Selenus Style Chess Set

July 10, 2017 Posted by: David R. Daly
A Selenus style chess set probably dating to the early 19th century.
Pictured above are pieces from a chess set made of bone or ivory. The pieces are of a style popular in Germany and central and northern Europe from the 17th to the mid-19th centuries known as the Selenus style. This set probably dates to the early or mid-19thcentury.

Selenus chess sets are named after a 1616 book on chess published in Leipzig under the name Gustavus Selenus. Gustavus Selenus was a pen name for Augustus the Younger, Duke of Brunswick-Lüneburg. The name Gustavus is an anagram of Augustus with one “u” changed to a “v”. The name Selenus is an oblique reference to the town of Lüneburg by way of the Greek goddess of the moon Selene, and the Latin term “luna” meaning moon. Duke Augustus had a reputation as being one of the most literate rulers of the period, and in addition to his book on chess he produced a work on cryptography and helped create what was one of the largest libraries in northern Europe.

Selenus chess pieces feature tall slender shafts often topped with tiers of florally inspired designs. As a result, they are sometimes referred to as “garden” chess sets. Pieces are often identified by their height or the number of tiers, as evidenced by this set in which the king is the tallest with three tiers topped by a cone-shaped floral spike.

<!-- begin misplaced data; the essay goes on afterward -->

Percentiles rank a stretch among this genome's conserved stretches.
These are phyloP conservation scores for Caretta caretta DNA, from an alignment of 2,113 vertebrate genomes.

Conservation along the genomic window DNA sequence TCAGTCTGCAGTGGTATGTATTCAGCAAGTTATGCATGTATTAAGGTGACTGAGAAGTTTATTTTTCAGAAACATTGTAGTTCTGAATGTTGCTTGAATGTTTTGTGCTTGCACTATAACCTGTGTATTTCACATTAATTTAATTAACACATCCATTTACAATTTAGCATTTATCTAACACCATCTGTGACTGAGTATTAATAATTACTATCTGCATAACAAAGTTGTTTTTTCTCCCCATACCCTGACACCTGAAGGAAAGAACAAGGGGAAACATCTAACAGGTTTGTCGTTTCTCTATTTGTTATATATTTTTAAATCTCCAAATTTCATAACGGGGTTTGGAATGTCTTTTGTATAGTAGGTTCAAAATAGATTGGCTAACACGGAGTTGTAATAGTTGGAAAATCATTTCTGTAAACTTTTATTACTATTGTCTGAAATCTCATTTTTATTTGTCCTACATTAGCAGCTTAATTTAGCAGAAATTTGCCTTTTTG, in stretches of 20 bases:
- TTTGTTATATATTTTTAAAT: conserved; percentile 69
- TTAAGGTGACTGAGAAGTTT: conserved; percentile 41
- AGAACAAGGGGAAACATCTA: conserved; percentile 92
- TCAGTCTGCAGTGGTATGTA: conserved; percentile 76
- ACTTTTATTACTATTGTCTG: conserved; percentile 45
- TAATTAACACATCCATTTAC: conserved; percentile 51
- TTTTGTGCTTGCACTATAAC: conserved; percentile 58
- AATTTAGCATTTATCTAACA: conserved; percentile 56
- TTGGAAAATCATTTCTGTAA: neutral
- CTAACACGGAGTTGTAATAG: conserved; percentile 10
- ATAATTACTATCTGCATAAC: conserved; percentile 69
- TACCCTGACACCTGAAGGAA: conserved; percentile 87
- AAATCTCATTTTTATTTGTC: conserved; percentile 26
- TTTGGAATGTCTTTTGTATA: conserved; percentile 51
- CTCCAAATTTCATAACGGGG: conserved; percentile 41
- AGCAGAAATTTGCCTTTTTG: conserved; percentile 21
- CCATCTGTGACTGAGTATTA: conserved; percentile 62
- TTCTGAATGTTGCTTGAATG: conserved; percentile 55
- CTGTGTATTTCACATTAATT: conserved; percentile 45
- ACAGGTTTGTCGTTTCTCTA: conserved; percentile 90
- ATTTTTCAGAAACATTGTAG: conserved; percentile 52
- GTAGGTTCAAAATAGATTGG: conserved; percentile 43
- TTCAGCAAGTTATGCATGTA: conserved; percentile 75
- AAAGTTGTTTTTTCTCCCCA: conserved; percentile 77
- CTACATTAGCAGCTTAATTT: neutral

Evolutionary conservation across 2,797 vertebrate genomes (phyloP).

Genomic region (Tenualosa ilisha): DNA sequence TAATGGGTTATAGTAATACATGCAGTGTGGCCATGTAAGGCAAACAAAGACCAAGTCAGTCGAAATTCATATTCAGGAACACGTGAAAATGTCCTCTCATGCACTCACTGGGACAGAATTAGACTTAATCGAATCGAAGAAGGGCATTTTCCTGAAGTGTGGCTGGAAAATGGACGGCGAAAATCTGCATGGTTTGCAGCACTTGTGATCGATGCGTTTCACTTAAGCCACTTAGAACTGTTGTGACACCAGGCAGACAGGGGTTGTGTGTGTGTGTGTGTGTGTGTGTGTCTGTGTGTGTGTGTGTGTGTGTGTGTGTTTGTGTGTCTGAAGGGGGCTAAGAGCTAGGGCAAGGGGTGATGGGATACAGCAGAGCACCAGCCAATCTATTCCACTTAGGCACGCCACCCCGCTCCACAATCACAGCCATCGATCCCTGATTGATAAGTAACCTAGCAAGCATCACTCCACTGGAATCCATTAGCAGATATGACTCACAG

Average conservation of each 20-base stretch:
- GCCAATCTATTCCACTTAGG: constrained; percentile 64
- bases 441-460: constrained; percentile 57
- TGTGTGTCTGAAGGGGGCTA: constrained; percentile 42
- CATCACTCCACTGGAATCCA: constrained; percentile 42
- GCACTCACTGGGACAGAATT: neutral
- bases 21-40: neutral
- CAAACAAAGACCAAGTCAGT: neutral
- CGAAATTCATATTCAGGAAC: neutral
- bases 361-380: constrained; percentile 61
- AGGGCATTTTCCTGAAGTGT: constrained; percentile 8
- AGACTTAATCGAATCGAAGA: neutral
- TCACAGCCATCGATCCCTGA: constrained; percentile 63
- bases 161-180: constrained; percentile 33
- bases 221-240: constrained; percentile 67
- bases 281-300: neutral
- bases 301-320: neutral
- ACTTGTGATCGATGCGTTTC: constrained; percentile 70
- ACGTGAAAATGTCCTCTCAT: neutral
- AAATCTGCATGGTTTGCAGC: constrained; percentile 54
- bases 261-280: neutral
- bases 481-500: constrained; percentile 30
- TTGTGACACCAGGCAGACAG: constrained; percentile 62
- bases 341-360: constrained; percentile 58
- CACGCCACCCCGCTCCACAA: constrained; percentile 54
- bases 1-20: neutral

Who this chess set belonged to is unclear. It is not known if Henry Longfellow played the game, but he seems to have had at least a passing interest in it, as he recorded in his journal going to see the celebrated American chess player Paul Morphy in 1859. Henry wrote “Morphy played serenely, and with a delicate nervous touch, as if the chessboard were a musical instrument.”

Last updated: July 10, 2017

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